Lenzing wood chips | Photo by Franz Neumayr

Lenzing wood chips | Photo by Franz Neumayr


Lenzing Announces First Virgin Lyocell From Post-Consumer Cotton

After the September announcement of an upgraded Refibra technology that increased upcycled cotton-scrap pulp composition, Lenzing, Austria–headquartered Lenzing revealed another advancement with the product. Building upon the existing process that relies on the upcycling of pre-consumer cotton scraps, which are a byproduct of cotton production, the company announced that it had increased up to 30 percent the composition of upcycled cotton-scrap pulp used in the product. On Dec. 3, it announced the completion of its second phase, which allows for up to 10 percent of post-consumer cotton waste to be used in manufacturing.

“For several years, we have witnessed a rise in eco-consciousness amongst consumers. Consumers have been demanding more-sustainable product options in their shopping list,” Florian Heubrandner, Lenzing’s vice president of global business management textiles, said in a statement. “If a company wants to truly improve its sustainability practice, it needs to reexamine its current business model and consider introducing new products or technologies with recyclability and reusability in mind.”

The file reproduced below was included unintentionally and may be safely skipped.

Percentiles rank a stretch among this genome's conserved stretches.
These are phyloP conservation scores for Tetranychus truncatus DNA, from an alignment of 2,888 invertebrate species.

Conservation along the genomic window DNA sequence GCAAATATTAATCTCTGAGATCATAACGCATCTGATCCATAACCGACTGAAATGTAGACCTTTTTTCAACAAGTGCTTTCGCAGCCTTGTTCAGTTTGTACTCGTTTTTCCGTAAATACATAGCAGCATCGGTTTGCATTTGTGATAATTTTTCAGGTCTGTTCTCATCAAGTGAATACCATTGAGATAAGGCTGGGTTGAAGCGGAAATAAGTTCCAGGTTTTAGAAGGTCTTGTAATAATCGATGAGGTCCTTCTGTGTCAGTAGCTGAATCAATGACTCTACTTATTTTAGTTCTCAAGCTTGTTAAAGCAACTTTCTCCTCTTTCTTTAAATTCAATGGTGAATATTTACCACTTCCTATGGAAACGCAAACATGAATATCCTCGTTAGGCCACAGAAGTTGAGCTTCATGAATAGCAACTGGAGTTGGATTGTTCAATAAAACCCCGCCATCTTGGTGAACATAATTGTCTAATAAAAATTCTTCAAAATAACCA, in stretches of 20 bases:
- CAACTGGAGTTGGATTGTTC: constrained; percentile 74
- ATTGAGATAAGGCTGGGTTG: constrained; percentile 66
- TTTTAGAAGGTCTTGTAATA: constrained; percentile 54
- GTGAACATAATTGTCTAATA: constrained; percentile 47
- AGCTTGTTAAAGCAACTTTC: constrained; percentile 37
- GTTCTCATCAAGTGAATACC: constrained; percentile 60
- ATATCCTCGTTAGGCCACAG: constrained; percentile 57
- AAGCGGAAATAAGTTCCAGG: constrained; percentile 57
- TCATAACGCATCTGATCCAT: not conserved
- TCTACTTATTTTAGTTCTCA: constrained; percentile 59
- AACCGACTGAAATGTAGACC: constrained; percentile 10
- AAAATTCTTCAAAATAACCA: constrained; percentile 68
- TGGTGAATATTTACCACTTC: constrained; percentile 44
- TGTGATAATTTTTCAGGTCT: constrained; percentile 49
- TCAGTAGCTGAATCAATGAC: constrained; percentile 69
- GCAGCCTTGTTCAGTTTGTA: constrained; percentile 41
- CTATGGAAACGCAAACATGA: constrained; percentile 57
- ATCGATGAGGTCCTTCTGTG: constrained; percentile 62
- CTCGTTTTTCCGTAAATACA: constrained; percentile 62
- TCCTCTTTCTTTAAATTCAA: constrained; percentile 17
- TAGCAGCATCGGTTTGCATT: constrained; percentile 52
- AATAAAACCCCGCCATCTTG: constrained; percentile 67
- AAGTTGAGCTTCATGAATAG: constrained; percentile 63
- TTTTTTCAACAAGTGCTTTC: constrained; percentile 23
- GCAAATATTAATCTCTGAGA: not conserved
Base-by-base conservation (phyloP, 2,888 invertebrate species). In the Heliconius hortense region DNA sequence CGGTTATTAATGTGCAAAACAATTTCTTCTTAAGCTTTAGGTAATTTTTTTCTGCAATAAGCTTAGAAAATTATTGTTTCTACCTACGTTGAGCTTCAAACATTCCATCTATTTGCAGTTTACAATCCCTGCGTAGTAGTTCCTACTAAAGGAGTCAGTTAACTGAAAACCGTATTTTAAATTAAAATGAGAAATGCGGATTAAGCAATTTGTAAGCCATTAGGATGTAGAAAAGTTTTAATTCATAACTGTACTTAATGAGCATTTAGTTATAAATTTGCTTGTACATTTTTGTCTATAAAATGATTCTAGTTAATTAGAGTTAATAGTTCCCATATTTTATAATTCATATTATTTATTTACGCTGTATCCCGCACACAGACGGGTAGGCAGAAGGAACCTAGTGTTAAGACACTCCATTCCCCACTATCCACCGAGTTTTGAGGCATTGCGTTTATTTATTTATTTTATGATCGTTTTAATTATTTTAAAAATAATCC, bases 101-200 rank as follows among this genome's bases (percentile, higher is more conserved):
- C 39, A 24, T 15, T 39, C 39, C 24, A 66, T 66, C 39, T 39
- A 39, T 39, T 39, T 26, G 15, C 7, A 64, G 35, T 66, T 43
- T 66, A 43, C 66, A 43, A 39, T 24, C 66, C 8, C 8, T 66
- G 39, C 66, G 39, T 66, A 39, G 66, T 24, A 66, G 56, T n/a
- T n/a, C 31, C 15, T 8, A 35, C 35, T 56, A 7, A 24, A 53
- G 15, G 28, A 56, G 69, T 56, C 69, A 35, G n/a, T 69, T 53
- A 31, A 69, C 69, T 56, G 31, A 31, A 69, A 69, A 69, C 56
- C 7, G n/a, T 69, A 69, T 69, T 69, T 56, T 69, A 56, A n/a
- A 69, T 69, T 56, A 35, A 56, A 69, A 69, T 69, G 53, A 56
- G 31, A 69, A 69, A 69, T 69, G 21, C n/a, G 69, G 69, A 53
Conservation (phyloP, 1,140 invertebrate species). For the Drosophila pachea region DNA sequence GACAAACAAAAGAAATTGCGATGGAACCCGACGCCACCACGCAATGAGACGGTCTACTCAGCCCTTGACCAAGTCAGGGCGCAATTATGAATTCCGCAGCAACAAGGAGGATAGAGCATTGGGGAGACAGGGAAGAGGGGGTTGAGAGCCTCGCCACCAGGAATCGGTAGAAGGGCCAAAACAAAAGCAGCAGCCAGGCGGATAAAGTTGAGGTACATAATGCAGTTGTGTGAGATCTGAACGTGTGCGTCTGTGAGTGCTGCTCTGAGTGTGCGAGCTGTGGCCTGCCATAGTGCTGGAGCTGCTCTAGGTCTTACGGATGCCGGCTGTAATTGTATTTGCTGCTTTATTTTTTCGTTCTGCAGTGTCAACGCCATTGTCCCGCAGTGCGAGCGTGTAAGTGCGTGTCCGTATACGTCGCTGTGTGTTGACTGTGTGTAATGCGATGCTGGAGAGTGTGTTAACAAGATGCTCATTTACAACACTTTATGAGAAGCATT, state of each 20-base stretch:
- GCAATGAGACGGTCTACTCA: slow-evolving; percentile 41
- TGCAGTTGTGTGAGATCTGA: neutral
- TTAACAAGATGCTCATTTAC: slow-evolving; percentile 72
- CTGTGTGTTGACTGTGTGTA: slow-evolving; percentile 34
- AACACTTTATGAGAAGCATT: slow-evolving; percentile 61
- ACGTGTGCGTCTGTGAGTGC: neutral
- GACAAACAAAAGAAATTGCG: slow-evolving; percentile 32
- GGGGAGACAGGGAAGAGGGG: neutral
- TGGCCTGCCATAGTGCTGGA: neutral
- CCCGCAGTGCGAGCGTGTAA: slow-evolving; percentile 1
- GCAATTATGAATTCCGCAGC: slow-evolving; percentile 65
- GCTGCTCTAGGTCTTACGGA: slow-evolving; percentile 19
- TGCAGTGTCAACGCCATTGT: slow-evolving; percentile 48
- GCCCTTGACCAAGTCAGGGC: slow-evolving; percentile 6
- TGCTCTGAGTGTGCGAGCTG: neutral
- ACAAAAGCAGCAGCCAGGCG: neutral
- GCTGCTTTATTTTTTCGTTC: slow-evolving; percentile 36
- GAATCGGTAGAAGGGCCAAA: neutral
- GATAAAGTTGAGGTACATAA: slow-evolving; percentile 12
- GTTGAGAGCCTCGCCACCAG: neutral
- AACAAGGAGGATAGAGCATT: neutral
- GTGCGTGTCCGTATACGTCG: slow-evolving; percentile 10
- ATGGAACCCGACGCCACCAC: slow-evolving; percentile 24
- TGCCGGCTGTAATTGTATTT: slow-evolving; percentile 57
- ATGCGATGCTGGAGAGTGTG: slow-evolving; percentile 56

As it seeks to further contribute to a circular economy, Lenzing remains committed to examining ways in which it can utilize fibers from recycled sources. The company recognizes that this type of technology will help reduce its reliance on wood sources to create its textiles. Its most recent initiative has gained the recognition of environmental-conservation groups including Vancouver’s Canopy, which focuses on the preservation of forests.

“Our world’s forests and climate need these kinds of next-generation solutions at both scale and speed in the cellulosic-fiber sector,” Nicole Rycroft, executive director of Canopy, stated in a press release. “Canopy applauds Lenzing for the vision of making textile-waste recycling commonplace and for launching this commercially available product line with the first steps of post-consumer recycled content.”

Over the next five years, Lenzing hopes to create Refibra products that utilize up to 50 percent post-consumer cotton waste as it promotes fiber recycling. Lenzing’s work in this arena is based on the United Nations Sustainable Development Goal (SDG)12, Responsible Consumption and Production as the company increasingly relies on post-consumer textile waste as a source for its raw materials.

“We look forward to Lenzing’s leadership as they work to significantly increase the volume of raw material that comes from next-generation feed stocks, and we know brands and retailers are looking to preference producers who hit the goal of a 50 percent post-consumer recycled-fiber line first,” Rycroft said.